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image via all sorts of | design by amber interiors

If you’ve ever been able to grace one of Amber Lewis’ shops (the personification of this style), you’ll probably remember the instant relaxation that came over you. It’ll make you want to instantly ditch your “bold” and “weird” moments for the quietness of linen and rattan and blonde wood. So, while I’ve found myself bucking the look in my own designs because I’m “tired” of seeing it, I can’t lie…it’s wonderful and I hope it sticks around for years to come.

Now, after all that, I’d love to hear from you about your stance on “trends,” whether it’s your thoughts on them as a whole or even some of the five things I pointed out directly here today. Am I overthinking the whole thing? Yeah probably, but this post was kind of a cathartic moment for me, so…sorry not sorry? Anyway, thanks for reading friends, and looking forward to hearing from you.

  1. Thanks for this. I totally agree. Living in Nashville, I don’t see the latest trends as often, so I tend to jump on a lot of them. My friends all thought I was crazy when I went mid century ten years ago and now, they like it. Or when I got into brass five years ago, they thought I was disgusting, now they like it. I still see brand new homes with stainless steel and feel disgusted by them. At the end of the day, we just want to be different. If everyone else has it, I don’t want it and find it boring.

    1. I agree! It is such a fine line between like and hate depending on the amount I see it.

    2. Disgusting???

  2. I LOVED this article. As a designer (fashion) I find I struggle with this as well. And it definitely spills over into the design of my home. You’ve definitely inspired me to just embrace what I love regardless of trend or not! Thanks for this great piece!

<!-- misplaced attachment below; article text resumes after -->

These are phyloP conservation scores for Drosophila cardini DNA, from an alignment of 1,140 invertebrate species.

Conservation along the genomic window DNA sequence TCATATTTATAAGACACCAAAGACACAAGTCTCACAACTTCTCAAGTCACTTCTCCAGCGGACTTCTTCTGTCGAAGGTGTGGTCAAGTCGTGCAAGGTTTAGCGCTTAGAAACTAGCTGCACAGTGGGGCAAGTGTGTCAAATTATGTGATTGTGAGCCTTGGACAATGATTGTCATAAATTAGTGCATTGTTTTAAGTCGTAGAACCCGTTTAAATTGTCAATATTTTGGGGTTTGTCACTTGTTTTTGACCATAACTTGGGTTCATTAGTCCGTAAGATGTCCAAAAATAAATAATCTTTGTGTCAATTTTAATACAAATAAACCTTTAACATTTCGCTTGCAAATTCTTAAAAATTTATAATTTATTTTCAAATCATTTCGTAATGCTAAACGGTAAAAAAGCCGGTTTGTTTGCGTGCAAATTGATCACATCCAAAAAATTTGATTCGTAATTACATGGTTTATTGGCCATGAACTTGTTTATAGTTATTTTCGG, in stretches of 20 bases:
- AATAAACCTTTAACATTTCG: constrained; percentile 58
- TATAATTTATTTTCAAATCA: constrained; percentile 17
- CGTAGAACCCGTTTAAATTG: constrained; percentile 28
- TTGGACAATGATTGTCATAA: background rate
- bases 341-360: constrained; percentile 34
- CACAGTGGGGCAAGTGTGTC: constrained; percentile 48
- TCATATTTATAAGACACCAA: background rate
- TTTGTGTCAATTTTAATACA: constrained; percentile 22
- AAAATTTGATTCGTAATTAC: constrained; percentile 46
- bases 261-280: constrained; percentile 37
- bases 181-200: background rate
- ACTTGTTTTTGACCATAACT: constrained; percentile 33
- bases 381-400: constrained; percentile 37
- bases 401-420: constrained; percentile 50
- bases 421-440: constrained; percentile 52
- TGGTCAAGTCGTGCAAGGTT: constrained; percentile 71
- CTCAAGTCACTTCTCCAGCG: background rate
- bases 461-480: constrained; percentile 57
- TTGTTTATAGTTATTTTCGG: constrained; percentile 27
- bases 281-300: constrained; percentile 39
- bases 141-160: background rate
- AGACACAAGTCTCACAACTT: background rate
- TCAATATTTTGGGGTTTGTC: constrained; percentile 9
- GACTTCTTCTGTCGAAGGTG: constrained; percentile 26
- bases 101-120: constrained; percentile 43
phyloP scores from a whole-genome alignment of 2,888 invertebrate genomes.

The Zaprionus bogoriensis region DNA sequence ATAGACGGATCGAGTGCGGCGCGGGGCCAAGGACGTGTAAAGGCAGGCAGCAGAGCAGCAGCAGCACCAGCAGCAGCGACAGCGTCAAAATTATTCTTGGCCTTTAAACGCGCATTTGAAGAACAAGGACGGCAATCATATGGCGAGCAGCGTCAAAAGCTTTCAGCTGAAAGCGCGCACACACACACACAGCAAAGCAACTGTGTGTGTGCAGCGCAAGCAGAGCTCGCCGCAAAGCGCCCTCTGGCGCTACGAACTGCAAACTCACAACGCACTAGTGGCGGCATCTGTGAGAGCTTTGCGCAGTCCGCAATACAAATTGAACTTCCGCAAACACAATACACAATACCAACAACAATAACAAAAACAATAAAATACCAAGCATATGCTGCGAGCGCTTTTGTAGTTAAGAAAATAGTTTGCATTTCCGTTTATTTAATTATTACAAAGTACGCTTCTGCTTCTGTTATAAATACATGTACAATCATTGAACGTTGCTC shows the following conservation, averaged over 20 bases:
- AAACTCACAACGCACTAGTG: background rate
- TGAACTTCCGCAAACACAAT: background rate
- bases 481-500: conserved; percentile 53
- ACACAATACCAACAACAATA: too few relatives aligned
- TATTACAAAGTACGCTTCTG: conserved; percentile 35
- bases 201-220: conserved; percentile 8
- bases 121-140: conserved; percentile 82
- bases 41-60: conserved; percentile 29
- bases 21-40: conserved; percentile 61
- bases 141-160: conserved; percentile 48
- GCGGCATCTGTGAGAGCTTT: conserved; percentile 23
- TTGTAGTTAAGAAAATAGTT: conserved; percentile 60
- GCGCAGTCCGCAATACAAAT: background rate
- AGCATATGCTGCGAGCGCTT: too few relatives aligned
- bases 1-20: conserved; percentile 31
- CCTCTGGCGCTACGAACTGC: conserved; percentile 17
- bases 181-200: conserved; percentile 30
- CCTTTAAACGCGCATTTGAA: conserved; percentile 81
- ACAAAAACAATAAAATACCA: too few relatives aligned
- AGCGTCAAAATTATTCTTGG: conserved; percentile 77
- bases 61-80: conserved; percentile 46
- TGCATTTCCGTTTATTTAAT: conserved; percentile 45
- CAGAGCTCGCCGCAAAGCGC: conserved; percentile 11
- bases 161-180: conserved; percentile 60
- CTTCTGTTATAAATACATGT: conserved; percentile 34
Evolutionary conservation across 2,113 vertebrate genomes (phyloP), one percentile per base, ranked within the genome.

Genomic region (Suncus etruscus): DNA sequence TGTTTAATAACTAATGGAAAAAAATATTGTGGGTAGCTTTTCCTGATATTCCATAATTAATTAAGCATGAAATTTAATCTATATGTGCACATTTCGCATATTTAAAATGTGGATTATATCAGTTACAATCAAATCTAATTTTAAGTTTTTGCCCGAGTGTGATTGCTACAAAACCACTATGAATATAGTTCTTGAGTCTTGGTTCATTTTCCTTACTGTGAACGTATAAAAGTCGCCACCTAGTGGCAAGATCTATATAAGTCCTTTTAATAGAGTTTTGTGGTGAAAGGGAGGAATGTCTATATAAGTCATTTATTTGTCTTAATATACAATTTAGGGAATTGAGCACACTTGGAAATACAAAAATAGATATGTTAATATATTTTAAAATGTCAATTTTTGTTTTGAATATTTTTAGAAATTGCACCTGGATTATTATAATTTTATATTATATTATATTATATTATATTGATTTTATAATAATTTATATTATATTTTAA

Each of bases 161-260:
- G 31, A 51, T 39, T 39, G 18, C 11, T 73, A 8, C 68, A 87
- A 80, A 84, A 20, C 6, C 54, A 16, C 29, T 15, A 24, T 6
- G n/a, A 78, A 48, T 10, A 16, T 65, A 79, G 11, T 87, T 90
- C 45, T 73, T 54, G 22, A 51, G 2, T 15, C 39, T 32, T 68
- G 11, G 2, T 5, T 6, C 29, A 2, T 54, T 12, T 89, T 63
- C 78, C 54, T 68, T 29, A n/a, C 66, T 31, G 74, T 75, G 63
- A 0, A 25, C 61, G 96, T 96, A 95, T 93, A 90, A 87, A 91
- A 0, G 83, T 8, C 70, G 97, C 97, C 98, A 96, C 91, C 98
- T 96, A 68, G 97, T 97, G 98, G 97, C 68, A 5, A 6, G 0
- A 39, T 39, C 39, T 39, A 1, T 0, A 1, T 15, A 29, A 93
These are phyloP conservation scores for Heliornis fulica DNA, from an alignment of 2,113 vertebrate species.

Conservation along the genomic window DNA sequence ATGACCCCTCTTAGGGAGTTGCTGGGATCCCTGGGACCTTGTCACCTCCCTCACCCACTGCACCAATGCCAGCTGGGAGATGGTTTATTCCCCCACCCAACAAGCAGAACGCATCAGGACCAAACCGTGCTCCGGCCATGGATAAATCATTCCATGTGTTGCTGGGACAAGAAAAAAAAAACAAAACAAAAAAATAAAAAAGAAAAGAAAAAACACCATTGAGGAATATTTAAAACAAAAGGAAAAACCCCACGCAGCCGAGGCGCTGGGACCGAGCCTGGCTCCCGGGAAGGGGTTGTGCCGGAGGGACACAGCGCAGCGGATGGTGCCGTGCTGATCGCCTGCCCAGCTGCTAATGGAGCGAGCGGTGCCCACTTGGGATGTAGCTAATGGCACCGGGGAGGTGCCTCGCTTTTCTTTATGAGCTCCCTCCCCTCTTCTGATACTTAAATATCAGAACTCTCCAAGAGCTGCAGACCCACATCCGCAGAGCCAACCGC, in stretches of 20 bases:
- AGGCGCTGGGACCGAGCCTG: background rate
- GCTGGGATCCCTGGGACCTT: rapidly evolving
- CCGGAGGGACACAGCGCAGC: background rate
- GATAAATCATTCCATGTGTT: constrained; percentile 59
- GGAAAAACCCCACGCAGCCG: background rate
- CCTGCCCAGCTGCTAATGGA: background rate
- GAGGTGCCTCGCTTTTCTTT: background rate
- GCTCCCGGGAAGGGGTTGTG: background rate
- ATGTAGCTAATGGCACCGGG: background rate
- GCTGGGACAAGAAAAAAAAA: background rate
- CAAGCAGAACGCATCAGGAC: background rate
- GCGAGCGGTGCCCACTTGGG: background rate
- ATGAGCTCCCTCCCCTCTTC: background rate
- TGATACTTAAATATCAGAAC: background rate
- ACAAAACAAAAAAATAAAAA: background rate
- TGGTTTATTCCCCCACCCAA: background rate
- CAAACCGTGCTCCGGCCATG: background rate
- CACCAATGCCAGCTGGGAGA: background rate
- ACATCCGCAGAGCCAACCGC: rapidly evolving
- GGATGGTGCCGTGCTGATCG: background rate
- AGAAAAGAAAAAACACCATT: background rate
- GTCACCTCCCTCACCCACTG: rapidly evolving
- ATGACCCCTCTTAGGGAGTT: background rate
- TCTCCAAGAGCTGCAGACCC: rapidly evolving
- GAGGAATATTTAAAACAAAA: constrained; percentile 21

1. I’m so glad to hear that. Thank you!

  3. Oh girl, can I tell you I jumped on the Beni Ourain rug train too… to my husbands strong objections… and now I understand why. This rug is the most amazing thing to step on in the world, and yes, my three dogs 100% agree. They love it. We love it. AND THESE RUGS ARE SO HARD TO CLEAN. Maybe I’m an idiot? Maybe I should never buy a white rug with three dogs and a husband who loves shoes on in the house? (Yes. I’m an idiot.) If anyone has ANY suggestions on ways that you clean your rugs, I will be forever in your debt.

    1. Google “professional rug cleaning” for your area. You will likely have to roll up the rug, stuff it in your car, and drop it off for two weeks. Some places will pick up and deliver for an added fee.

    2. After 3 years I had to get rid of my Beni Ourain rug – it cost more to clean that sucker than I paid for it in the first place. I also have a dog and my kid was a teenager then and not paying attention to anything. They’re so pretty to look at and yes it feels good on your feet, but they’re highly unpractical in every day life.